THE EARLY YEARS FOUNDATION STAGE
The provision for children's development and learning is guided by the Early Years Foundation Stage . Our provision reflects the four overarching principles of the Statutory Framework for the Early Years Foundation Stage.
A Unique Child - Every child is a unique child who is constantly learning and can be resilient, capable, confident and self assured.
Positive Relationships - Children learn to be strong and independent through positive relationships.
Enabling Environments - Children learn and develop well in enabling environments, in which their experiences respond to their individual needs and there is a strong partnership between practitioners, parents and carers.
Learning and Development - Children develop and learn in different ways and at different rates. The framework covers the education and care of all children in early years provision including children with special educational needs and disabilities.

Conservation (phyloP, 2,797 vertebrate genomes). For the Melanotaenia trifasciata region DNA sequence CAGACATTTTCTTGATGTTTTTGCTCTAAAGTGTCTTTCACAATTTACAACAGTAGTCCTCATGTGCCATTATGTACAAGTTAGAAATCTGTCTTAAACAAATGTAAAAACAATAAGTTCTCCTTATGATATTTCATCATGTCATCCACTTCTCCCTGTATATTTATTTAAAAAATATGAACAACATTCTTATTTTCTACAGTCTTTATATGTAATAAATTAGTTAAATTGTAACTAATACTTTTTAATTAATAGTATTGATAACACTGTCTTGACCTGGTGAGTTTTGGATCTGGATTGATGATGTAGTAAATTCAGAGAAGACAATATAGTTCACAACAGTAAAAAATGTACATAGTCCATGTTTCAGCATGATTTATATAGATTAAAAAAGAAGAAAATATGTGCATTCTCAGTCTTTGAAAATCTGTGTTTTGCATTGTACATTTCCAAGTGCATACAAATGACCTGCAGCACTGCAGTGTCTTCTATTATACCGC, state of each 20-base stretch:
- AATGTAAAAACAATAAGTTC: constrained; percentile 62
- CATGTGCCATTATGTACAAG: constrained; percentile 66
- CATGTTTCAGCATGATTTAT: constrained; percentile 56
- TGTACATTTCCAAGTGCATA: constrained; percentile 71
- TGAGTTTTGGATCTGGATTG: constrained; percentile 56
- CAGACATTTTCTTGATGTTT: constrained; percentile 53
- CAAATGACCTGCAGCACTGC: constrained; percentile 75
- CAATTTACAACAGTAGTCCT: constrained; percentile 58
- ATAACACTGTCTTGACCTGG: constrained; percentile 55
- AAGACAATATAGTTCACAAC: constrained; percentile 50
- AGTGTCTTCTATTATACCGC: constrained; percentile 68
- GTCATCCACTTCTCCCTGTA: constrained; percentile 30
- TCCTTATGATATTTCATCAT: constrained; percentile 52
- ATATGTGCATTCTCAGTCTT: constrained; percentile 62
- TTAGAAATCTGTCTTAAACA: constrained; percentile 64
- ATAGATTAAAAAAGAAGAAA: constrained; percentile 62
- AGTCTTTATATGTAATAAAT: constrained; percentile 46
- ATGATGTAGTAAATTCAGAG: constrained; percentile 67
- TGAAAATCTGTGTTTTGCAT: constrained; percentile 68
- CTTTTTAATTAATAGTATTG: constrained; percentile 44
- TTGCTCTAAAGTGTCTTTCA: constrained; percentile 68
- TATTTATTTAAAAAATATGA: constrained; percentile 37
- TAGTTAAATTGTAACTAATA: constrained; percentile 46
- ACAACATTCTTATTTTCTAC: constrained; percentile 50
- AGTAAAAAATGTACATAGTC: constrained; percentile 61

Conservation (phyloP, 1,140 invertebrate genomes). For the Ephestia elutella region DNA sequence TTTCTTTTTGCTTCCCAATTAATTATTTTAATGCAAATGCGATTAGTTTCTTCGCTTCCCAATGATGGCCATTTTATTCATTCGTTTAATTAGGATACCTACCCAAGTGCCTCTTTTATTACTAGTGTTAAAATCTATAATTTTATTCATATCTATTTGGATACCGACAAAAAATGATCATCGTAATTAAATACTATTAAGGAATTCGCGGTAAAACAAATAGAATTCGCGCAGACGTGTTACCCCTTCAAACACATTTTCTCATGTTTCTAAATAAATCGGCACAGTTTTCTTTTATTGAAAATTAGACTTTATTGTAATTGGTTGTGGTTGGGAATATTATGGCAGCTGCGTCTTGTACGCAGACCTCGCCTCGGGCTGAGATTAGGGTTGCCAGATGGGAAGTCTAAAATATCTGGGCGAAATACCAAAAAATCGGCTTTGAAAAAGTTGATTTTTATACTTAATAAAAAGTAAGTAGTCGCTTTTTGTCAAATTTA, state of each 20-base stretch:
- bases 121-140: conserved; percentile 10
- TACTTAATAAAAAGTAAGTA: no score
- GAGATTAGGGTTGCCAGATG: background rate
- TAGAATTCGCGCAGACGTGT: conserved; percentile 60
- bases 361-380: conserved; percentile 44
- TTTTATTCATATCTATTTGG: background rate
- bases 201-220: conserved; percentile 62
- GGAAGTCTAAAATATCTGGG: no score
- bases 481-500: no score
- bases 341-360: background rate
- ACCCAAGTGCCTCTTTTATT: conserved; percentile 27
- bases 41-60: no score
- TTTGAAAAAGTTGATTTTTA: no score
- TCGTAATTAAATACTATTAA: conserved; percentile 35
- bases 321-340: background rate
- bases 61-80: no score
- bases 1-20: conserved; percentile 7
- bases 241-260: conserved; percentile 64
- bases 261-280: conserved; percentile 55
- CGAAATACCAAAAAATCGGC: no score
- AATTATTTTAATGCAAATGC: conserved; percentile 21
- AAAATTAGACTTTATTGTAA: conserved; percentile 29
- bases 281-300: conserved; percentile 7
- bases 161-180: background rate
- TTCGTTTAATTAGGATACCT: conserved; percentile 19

HOW WE PROVIDE FOR DEVELOPMENT AND LEARNING
Children start to learn about the world around them from the moment they are born. The care and education offered by our setting helps children to continue to do this by providing all of the children with interesting activities that are appropriate for their age and stage of development. The Areas of Development and Learning comprise:
- Personal, social and emotional development.
- Physical development.
- Communication and language.
- Understanding the world.
- Expressive arts and design.
For each area, the level of progress that children are expected to have attained by the end of the Early Years Foundation Stage is defined by the Early Learning Goals. These goals state what it is expected that children will know, and be able to do, by the end of the reception year of their education.
The Development Matters and Early Years Outcomes guidance sets out the likely stages of progress a child makes along their learning journey towards the Early Learning Goals. Our setting has regard to these matters when we assess children and plan for their learning. Our programme supports children to develop the knowledge, skills and understanding they need for: